The budget Citroen has come a long way since its days ferrying produce to the market.
Prices for the much-loved 2CV have only been climbing for the last few years, with some notable sought-after examples. The market for the cute French car hit a high this last Saturday when a 1949 Type A model fetched more than five times its estimate at the Osenat auction house in Fontainebleau, south of Paris.
It was expected fetch between £10-13,000, but ended up with a war between two bidders that saw the price spike to just over £61,000. It was a Dutch museum that finally won the bid, setting a record for a standard model 2CV in the process.
You will probably have guessed that this is one of the very first examples of the Citroen 2CV – it was on 7 October 1948 at the Paris motor show that Citroen presented the Type A 2CV for the first time, but production didn't begin until 1949.
The vehicle shown here was one of 876 2CVs that rolled off the production lines in the first year, and it can be pinned down as the 458th model out of those nearly-900 2CVs. Easy to understand how one of the first 500 2CVs produced out of more than five million that would be built until 1990 would turn the heads of collectors.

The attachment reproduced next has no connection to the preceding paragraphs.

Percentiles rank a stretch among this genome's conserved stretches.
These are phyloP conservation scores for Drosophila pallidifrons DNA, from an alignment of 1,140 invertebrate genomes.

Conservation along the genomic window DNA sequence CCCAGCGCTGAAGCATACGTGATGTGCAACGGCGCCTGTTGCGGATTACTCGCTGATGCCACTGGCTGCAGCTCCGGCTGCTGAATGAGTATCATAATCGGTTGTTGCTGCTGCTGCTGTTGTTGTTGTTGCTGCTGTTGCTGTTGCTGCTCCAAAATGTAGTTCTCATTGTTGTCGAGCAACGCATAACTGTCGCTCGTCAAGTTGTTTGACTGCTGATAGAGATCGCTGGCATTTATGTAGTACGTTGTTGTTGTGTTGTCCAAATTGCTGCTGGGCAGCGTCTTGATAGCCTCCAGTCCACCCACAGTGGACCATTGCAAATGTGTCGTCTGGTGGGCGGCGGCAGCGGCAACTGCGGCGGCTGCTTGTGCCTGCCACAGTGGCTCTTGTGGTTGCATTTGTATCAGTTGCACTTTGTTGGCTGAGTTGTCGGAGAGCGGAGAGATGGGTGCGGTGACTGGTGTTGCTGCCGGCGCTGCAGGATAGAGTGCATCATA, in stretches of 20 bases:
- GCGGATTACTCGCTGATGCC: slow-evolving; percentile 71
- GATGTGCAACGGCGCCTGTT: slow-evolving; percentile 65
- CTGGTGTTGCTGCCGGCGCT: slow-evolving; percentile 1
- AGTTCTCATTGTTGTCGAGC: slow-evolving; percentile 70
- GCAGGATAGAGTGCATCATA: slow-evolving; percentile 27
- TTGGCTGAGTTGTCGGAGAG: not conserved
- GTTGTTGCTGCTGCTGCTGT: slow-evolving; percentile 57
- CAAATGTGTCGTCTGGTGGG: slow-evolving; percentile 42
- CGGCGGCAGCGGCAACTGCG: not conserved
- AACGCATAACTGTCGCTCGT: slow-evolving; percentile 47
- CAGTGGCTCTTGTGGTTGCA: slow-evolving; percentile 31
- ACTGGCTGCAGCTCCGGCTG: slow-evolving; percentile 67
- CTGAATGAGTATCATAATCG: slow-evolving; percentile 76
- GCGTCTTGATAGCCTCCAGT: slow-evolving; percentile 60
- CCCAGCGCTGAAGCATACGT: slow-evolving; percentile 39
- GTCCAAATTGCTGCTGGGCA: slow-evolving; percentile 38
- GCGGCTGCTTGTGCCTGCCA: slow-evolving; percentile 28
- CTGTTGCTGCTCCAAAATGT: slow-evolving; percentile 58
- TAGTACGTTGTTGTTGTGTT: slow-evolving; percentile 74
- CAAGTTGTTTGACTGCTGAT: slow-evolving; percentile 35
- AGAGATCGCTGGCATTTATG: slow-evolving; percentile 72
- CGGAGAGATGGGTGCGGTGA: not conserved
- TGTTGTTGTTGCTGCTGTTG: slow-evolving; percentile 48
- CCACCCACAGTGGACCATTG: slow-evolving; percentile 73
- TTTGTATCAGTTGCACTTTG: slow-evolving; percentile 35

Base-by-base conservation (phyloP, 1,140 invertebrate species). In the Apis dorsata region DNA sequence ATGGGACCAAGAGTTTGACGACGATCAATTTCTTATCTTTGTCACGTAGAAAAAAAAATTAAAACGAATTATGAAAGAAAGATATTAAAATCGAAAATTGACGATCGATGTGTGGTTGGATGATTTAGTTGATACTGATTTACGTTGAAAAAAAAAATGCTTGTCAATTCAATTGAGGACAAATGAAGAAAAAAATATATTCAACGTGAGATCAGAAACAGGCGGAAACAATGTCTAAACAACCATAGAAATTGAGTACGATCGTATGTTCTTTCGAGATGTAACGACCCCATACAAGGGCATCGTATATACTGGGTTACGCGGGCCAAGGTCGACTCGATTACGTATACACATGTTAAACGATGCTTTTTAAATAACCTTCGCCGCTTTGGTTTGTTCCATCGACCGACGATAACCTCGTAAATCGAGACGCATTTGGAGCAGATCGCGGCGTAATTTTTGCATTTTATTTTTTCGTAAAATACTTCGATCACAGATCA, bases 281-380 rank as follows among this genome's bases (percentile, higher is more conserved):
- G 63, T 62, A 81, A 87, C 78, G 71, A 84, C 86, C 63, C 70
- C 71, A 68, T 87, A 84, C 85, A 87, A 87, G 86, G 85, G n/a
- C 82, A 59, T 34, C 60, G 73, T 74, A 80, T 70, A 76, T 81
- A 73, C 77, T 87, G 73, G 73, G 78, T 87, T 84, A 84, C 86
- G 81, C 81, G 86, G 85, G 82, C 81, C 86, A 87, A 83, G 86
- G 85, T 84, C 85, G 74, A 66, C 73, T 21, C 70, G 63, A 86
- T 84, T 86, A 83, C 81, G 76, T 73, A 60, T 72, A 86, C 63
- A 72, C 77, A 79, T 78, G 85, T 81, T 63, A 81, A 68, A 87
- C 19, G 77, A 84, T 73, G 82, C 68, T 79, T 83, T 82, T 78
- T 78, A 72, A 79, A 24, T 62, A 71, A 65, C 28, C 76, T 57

The funny thing is that in 1949 the price of the Type A 2CV was already going up – in the aftermath of World War II production was already stunted because of a shortage of steel. The waiting list to get one stretched to between three and five years, creating a lucrative second-hand market where 2CVs were selling for higher prices used than new.
The specimen sent to auction bears the chassis number #000458 and is to be restarted, although described by Osénat as in good general condition.
Two other 2CVs sold
Osenat also auctioned off another three 2CVs during its auction, all from the same collection. Fans of the 2CV can rest assured that the lofty prices associated with this 2CV are not universal – only a few rare very specific specimens reach such heights. A 1966 Citroen 2CV van model estimated at between £2,5-3,500 needing restoration found a buyer for nearly £6,000. Another 1951 2CV Type A with chassis number #19018 sold for £15,000, slightly above its high estimate of £13,000.
Last but not least, a fourth 2CV found a buyer for £18,000. What is special about this 1950 Type A 2CV is that it allowed engineer Jean Federspiel to develop the first active suspension system, the so-called 'Federspiel Servo-brake'. This car was also bought by the Dutch museum that paid the record price.